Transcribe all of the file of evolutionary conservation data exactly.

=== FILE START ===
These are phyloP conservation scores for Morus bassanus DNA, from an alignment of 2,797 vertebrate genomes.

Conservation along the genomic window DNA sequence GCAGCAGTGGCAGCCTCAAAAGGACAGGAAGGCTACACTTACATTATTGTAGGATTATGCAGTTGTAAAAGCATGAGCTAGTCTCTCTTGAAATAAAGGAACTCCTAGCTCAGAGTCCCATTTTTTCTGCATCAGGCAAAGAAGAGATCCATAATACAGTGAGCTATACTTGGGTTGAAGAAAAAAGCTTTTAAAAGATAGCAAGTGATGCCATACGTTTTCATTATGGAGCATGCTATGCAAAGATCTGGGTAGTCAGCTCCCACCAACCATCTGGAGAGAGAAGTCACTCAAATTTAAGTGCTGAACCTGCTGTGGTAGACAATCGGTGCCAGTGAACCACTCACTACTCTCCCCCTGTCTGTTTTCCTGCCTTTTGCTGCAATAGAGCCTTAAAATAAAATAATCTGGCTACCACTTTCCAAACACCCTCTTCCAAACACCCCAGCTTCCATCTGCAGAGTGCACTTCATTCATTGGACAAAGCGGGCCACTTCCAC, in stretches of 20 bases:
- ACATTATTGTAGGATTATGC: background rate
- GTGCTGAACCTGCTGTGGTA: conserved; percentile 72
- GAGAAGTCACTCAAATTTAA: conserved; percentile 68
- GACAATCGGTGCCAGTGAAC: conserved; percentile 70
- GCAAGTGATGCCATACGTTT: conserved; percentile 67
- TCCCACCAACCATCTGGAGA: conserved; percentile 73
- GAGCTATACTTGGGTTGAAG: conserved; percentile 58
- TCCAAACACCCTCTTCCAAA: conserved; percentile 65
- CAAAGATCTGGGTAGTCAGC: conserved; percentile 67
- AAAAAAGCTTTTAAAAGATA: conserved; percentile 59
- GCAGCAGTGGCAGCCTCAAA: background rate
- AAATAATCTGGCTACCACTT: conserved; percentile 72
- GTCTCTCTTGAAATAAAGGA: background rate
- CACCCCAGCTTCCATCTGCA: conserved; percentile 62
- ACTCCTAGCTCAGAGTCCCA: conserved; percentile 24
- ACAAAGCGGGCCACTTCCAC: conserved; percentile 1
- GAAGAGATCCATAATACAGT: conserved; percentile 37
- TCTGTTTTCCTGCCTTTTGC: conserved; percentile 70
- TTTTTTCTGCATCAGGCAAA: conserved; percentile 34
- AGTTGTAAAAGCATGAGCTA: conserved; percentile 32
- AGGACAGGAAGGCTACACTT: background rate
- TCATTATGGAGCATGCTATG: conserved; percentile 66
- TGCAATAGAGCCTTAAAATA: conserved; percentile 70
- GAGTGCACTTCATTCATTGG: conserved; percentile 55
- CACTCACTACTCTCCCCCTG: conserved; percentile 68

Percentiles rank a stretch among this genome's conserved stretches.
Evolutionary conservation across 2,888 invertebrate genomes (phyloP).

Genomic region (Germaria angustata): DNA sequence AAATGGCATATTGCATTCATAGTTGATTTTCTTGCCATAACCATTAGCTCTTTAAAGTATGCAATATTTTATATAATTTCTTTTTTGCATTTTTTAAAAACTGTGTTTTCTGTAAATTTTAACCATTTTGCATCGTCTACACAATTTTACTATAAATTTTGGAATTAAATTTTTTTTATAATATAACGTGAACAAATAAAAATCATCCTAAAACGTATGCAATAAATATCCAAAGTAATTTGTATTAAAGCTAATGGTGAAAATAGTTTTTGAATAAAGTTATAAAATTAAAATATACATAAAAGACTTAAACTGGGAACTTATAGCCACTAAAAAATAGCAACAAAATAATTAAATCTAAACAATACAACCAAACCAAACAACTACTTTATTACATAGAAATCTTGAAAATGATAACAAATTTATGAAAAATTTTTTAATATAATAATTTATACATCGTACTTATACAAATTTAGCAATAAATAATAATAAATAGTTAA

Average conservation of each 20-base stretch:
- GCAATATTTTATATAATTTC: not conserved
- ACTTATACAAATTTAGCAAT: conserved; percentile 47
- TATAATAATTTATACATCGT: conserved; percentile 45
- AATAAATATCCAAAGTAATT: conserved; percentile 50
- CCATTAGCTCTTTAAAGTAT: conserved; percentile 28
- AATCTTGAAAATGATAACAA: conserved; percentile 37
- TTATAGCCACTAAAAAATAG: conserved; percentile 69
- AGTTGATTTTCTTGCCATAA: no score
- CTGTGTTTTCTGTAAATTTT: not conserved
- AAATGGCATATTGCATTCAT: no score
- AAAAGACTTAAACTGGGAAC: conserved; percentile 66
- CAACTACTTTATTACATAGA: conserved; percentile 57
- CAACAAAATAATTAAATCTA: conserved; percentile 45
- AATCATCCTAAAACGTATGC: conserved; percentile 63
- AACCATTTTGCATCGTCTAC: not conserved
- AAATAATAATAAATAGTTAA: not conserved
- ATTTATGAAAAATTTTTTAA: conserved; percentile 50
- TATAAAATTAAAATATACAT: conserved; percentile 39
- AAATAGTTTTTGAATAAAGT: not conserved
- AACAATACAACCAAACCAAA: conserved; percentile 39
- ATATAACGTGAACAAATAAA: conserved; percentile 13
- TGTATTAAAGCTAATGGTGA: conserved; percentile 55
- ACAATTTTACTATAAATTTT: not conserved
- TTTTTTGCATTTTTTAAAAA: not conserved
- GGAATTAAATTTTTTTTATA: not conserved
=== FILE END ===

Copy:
These are phyloP conservation scores for Morus bassanus DNA, from an alignment of 2,797 vertebrate genomes.

Conservation along the genomic window DNA sequence GCAGCAGTGGCAGCCTCAAAAGGACAGGAAGGCTACACTTACATTATTGTAGGATTATGCAGTTGTAAAAGCATGAGCTAGTCTCTCTTGAAATAAAGGAACTCCTAGCTCAGAGTCCCATTTTTTCTGCATCAGGCAAAGAAGAGATCCATAATACAGTGAGCTATACTTGGGTTGAAGAAAAAAGCTTTTAAAAGATAGCAAGTGATGCCATACGTTTTCATTATGGAGCATGCTATGCAAAGATCTGGGTAGTCAGCTCCCACCAACCATCTGGAGAGAGAAGTCACTCAAATTTAAGTGCTGAACCTGCTGTGGTAGACAATCGGTGCCAGTGAACCACTCACTACTCTCCCCCTGTCTGTTTTCCTGCCTTTTGCTGCAATAGAGCCTTAAAATAAAATAATCTGGCTACCACTTTCCAAACACCCTCTTCCAAACACCCCAGCTTCCATCTGCAGAGTGCACTTCATTCATTGGACAAAGCGGGCCACTTCCAC, in stretches of 20 bases:
- ACATTATTGTAGGATTATGC: background rate
- GTGCTGAACCTGCTGTGGTA: conserved; percentile 72
- GAGAAGTCACTCAAATTTAA: conserved; percentile 68
- GACAATCGGTGCCAGTGAAC: conserved; percentile 70
- GCAAGTGATGCCATACGTTT: conserved; percentile 67
- TCCCACCAACCATCTGGAGA: conserved; percentile 73
- GAGCTATACTTGGGTTGAAG: conserved; percentile 58
- TCCAAACACCCTCTTCCAAA: conserved; percentile 65
- CAAAGATCTGGGTAGTCAGC: conserved; percentile 67
- AAAAAAGCTTTTAAAAGATA: conserved; percentile 59
- GCAGCAGTGGCAGCCTCAAA: background rate
- AAATAATCTGGCTACCACTT: conserved; percentile 72
- GTCTCTCTTGAAATAAAGGA: background rate
- CACCCCAGCTTCCATCTGCA: conserved; percentile 62
- ACTCCTAGCTCAGAGTCCCA: conserved; percentile 24
- ACAAAGCGGGCCACTTCCAC: conserved; percentile 1
- GAAGAGATCCATAATACAGT: conserved; percentile 37
- TCTGTTTTCCTGCCTTTTGC: conserved; percentile 70
- TTTTTTCTGCATCAGGCAAA: conserved; percentile 34
- AGTTGTAAAAGCATGAGCTA: conserved; percentile 32
- AGGACAGGAAGGCTACACTT: background rate
- TCATTATGGAGCATGCTATG: conserved; percentile 66
- TGCAATAGAGCCTTAAAATA: conserved; percentile 70
- GAGTGCACTTCATTCATTGG: conserved; percentile 55
- CACTCACTACTCTCCCCCTG: conserved; percentile 68

Percentiles rank a stretch among this genome's conserved stretches.
Evolutionary conservation across 2,888 invertebrate genomes (phyloP).

Genomic region (Germaria angustata): DNA sequence AAATGGCATATTGCATTCATAGTTGATTTTCTTGCCATAACCATTAGCTCTTTAAAGTATGCAATATTTTATATAATTTCTTTTTTGCATTTTTTAAAAACTGTGTTTTCTGTAAATTTTAACCATTTTGCATCGTCTACACAATTTTACTATAAATTTTGGAATTAAATTTTTTTTATAATATAACGTGAACAAATAAAAATCATCCTAAAACGTATGCAATAAATATCCAAAGTAATTTGTATTAAAGCTAATGGTGAAAATAGTTTTTGAATAAAGTTATAAAATTAAAATATACATAAAAGACTTAAACTGGGAACTTATAGCCACTAAAAAATAGCAACAAAATAATTAAATCTAAACAATACAACCAAACCAAACAACTACTTTATTACATAGAAATCTTGAAAATGATAACAAATTTATGAAAAATTTTTTAATATAATAATTTATACATCGTACTTATACAAATTTAGCAATAAATAATAATAAATAGTTAA

Average conservation of each 20-base stretch:
- GCAATATTTTATATAATTTC: not conserved
- ACTTATACAAATTTAGCAAT: conserved; percentile 47
- TATAATAATTTATACATCGT: conserved; percentile 45
- AATAAATATCCAAAGTAATT: conserved; percentile 50
- CCATTAGCTCTTTAAAGTAT: conserved; percentile 28
- AATCTTGAAAATGATAACAA: conserved; percentile 37
- TTATAGCCACTAAAAAATAG: conserved; percentile 69
- AGTTGATTTTCTTGCCATAA: no score
- CTGTGTTTTCTGTAAATTTT: not conserved
- AAATGGCATATTGCATTCAT: no score
- AAAAGACTTAAACTGGGAAC: conserved; percentile 66
- CAACTACTTTATTACATAGA: conserved; percentile 57
- CAACAAAATAATTAAATCTA: conserved; percentile 45
- AATCATCCTAAAACGTATGC: conserved; percentile 63
- AACCATTTTGCATCGTCTAC: not conserved
- AAATAATAATAAATAGTTAA: not conserved
- ATTTATGAAAAATTTTTTAA: conserved; percentile 50
- TATAAAATTAAAATATACAT: conserved; percentile 39
- AAATAGTTTTTGAATAAAGT: not conserved
- AACAATACAACCAAACCAAA: conserved; percentile 39
- ATATAACGTGAACAAATAAA: conserved; percentile 13
- TGTATTAAAGCTAATGGTGA: conserved; percentile 55
- ACAATTTTACTATAAATTTT: not conserved
- TTTTTTGCATTTTTTAAAAA: not conserved
- GGAATTAAATTTTTTTTATA: not conserved